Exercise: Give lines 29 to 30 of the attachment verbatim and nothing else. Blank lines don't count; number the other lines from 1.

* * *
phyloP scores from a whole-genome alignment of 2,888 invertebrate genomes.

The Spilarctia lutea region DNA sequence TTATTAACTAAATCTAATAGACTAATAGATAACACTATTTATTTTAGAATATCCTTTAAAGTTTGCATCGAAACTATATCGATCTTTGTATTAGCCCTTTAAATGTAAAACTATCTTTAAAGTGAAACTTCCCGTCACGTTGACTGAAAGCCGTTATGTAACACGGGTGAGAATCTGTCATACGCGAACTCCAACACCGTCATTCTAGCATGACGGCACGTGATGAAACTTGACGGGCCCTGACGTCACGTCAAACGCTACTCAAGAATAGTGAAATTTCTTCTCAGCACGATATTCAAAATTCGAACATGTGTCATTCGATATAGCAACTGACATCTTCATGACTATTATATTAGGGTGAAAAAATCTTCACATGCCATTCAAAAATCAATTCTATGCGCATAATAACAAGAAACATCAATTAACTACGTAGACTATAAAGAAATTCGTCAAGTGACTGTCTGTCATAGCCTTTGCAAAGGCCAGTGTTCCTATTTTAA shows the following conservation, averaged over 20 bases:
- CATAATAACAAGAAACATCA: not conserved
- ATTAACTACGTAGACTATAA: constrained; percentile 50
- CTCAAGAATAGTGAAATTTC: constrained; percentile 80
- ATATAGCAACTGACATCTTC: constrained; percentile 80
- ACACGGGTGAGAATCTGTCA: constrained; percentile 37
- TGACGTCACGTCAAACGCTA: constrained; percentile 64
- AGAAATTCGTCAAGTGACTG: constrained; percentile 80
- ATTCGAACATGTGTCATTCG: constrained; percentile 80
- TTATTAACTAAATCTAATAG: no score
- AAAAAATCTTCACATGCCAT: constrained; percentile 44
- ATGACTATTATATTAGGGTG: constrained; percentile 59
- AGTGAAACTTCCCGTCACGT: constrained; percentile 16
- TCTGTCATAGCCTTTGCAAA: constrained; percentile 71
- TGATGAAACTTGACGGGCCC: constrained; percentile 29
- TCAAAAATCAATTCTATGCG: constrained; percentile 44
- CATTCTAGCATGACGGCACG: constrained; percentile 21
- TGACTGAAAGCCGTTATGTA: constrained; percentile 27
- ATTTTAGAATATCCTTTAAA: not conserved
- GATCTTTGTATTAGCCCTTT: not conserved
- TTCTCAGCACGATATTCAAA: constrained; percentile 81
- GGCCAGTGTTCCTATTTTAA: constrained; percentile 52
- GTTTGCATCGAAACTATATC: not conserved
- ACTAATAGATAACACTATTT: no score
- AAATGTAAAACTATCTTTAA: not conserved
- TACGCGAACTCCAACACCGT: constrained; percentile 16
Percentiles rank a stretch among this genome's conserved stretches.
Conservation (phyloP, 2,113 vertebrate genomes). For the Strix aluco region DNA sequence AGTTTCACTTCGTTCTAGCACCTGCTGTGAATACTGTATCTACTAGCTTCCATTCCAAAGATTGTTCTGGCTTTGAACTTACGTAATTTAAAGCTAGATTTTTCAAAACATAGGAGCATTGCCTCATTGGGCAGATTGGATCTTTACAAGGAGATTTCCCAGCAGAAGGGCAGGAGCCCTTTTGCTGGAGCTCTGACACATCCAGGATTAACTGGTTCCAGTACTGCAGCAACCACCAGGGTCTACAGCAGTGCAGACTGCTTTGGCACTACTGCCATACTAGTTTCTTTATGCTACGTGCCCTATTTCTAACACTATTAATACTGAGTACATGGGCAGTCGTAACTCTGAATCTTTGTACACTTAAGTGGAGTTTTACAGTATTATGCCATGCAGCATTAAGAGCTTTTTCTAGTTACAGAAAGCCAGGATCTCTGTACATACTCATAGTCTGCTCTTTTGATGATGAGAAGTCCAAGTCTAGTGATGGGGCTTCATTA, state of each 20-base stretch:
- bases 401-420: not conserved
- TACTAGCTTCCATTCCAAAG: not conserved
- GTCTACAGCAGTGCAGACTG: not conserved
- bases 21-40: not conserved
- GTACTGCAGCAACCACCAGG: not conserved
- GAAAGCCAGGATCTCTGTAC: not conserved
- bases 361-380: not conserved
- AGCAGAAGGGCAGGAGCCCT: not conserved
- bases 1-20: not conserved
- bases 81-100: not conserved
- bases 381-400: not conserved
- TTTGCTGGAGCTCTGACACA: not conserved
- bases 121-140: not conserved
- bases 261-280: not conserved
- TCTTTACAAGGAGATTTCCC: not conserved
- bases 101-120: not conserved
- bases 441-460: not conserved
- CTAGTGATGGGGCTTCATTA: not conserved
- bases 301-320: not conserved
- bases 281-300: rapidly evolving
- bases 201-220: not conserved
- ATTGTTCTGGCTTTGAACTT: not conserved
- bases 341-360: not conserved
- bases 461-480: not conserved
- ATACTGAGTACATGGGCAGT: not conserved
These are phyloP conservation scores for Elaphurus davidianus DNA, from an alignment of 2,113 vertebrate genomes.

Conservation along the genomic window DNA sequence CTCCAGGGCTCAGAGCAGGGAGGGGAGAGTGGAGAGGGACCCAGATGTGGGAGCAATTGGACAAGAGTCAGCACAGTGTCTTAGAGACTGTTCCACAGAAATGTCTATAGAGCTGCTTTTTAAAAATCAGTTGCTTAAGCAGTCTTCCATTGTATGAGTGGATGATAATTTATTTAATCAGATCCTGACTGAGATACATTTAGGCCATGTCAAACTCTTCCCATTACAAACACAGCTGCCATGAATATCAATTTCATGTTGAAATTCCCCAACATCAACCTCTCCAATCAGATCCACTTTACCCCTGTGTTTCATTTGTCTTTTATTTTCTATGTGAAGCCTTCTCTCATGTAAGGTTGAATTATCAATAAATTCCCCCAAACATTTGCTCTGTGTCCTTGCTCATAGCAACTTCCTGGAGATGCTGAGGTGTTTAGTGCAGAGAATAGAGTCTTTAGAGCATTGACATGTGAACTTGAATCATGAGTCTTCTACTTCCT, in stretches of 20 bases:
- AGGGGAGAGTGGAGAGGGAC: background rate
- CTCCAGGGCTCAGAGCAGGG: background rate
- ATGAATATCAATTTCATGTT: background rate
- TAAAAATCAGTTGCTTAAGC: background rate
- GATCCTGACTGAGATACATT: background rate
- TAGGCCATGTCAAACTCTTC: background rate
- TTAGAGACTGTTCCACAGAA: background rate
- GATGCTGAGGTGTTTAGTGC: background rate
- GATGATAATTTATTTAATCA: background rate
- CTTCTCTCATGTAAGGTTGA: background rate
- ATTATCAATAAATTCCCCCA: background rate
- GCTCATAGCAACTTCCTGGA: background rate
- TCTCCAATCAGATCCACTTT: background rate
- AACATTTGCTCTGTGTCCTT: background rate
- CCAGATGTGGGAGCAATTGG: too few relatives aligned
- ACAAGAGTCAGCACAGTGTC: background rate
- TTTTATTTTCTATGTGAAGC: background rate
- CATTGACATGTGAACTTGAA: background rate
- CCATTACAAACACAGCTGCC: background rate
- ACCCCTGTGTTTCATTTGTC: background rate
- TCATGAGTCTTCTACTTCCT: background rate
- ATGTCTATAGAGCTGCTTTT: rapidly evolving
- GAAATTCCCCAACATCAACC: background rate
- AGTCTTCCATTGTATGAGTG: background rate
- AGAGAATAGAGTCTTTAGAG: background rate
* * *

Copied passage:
Conservation (phyloP, 2,113 vertebrate genomes). For the Strix aluco region DNA sequence AGTTTCACTTCGTTCTAGCACCTGCTGTGAATACTGTATCTACTAGCTTCCATTCCAAAGATTGTTCTGGCTTTGAACTTACGTAATTTAAAGCTAGATTTTTCAAAACATAGGAGCATTGCCTCATTGGGCAGATTGGATCTTTACAAGGAGATTTCCCAGCAGAAGGGCAGGAGCCCTTTTGCTGGAGCTCTGACACATCCAGGATTAACTGGTTCCAGTACTGCAGCAACCACCAGGGTCTACAGCAGTGCAGACTGCTTTGGCACTACTGCCATACTAGTTTCTTTATGCTACGTGCCCTATTTCTAACACTATTAATACTGAGTACATGGGCAGTCGTAACTCTGAATCTTTGTACACTTAAGTGGAGTTTTACAGTATTATGCCATGCAGCATTAAGAGCTTTTTCTAGTTACAGAAAGCCAGGATCTCTGTACATACTCATAGTCTGCTCTTTTGATGATGAGAAGTCCAAGTCTAGTGATGGGGCTTCATTA, state of each 20-base stretch:
- bases 401-420: not conserved